I have an average to large nasal hump. When going to see a local surgeon he explained he could just cut the excess cartilage and rasp down the bone part. Ive been reading about "open roof deformities" and am a bit concerned about this. I asked about fracturing and he said that it is not required nor does he recommend it since my nose is already narrow and doing so would only make it more narrower giving it an undesired look. What can an open roof deformity cause on the long run?
Can a Large Dorsal Hump Be Removed with Rasping Alone?
Doctor Answers (13)
Removing dorsal hump and open roof deformity
Once a large dorsal hump has been removed it will create an open roof deformity since the left and right nasal bones will not be touching the septum. This creates an open roof deformity, which is referred to a flat top effect. To prevent this from occurring, both medial and lateral osteotomies must be performed. The open roof deformity will not cause any physiologic problems, however it will be an undesirable effect cosmetically.
Removal Of Nasal Dorsal Hump
Without photos and physical examination it is hard to give you a solid opinion about your case.
An osteotomy may be the way to go supplemented with in-fracturing of the bone.
It is important that a harmonious approach is to be adopted to keep your results as natural as possible fitting your facial features.
I encourage you to seek a consultation with a board certified surgeon of extensive experience in Rhinoplasty so you can make a well informed decision.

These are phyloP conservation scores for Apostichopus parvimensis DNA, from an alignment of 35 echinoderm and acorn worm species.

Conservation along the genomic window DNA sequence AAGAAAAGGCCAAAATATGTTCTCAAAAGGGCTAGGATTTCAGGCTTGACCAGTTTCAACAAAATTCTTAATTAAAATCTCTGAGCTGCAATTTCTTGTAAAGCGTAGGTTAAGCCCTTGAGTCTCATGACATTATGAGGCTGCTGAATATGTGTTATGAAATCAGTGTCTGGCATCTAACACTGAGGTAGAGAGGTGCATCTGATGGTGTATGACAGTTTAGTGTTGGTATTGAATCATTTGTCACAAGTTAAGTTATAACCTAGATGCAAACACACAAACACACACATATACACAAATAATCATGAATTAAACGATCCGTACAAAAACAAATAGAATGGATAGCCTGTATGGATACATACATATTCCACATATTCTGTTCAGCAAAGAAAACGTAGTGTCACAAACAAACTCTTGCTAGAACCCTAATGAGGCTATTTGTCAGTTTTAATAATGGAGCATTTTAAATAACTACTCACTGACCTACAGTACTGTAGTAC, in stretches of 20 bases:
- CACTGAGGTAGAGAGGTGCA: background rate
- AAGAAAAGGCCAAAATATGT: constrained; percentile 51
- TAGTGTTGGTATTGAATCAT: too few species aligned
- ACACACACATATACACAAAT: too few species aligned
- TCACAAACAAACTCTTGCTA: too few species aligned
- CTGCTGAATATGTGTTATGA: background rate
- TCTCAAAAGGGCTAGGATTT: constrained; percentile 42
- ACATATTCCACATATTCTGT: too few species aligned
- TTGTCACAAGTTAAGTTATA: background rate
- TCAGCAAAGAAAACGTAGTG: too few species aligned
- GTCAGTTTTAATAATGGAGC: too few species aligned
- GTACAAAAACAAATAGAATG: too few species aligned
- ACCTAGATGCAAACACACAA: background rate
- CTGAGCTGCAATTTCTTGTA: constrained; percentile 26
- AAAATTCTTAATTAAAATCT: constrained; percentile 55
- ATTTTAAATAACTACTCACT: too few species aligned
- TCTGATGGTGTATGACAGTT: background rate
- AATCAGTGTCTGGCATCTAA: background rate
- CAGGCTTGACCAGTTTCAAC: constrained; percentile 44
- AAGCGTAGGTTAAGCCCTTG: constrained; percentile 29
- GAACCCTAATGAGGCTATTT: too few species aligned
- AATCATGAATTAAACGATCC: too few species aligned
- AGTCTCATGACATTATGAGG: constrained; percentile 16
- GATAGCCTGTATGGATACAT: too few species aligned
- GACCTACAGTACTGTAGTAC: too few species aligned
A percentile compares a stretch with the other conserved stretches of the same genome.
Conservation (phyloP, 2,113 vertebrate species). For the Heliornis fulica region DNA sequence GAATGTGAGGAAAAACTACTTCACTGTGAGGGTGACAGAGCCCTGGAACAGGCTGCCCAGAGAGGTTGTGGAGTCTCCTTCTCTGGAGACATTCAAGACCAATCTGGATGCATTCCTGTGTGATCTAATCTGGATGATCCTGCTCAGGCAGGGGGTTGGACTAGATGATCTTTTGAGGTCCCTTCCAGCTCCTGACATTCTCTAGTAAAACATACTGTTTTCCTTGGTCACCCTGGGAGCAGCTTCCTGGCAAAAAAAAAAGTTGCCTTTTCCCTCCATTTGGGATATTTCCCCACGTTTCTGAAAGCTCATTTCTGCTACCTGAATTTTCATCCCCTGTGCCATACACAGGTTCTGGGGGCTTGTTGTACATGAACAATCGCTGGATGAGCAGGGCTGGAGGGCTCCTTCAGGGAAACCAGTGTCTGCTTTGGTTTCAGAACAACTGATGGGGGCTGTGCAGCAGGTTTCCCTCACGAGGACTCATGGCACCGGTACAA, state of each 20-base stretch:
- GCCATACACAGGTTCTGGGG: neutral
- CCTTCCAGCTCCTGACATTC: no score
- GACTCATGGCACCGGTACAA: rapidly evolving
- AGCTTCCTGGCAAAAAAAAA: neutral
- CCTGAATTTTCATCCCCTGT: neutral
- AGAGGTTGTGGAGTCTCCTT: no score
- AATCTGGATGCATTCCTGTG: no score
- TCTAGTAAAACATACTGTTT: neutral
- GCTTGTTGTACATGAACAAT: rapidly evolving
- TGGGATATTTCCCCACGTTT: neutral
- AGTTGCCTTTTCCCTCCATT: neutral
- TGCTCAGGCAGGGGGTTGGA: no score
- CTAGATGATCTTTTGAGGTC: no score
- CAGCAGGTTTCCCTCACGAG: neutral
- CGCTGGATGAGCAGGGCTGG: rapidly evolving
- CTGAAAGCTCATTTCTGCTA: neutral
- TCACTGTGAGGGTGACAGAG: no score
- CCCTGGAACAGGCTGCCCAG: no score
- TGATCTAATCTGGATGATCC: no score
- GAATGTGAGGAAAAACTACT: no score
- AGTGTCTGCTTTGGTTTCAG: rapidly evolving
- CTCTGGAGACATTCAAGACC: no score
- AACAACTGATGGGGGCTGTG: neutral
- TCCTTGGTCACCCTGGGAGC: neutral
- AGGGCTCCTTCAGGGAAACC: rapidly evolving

Best of luck to you and thank you for your question.
In general, osteotomies may be necessary to narrow your nose after removal of a large hump.
I read your concern, and I do not see photos of your nose.
When your hump of cartilage and bone is removed, your bridge may widen on front view, and in-fracturing of your nasal bones may be necessary. Feel free to re ask your question with photos for more specific advice regarding your nose.
Hope this helps.
You might also like...
If you have seen work the surgeon has done and you are comfortably with him, I would recommend you follow his advice. Many patients wish to avoid having their nasal bones broken because the thought of it freaks them out. In reality, however, nasal fracturing is a very controlled procedure and does not cause a lot of pain. If your surgeon recommends fracturing the nose, I would agree to it. Many rhinoplasties I have revised needed the revision at least in part because adequate infracture was NOT performed. So if you trust the surgeon, you should let him make the determination.
Most large nasal humps need "osteotomies" after to prevent a flat top called and "open roof"
The nose is a pyramid. Removing a large hump is akin to chopping the top off the pyramid. If the sidewalls aren't closed then the top of the bones are splayed apart. That is called an open roof deformity. Some surgeons have euphamisms for not breaking the bones such as "micro-osteotomies" but that is really the same thing. "Breaking the bones" acually yields a better result and does not add any risk. You will have black and blue eyes for a few days longer but a better looking nose for the rest of your life.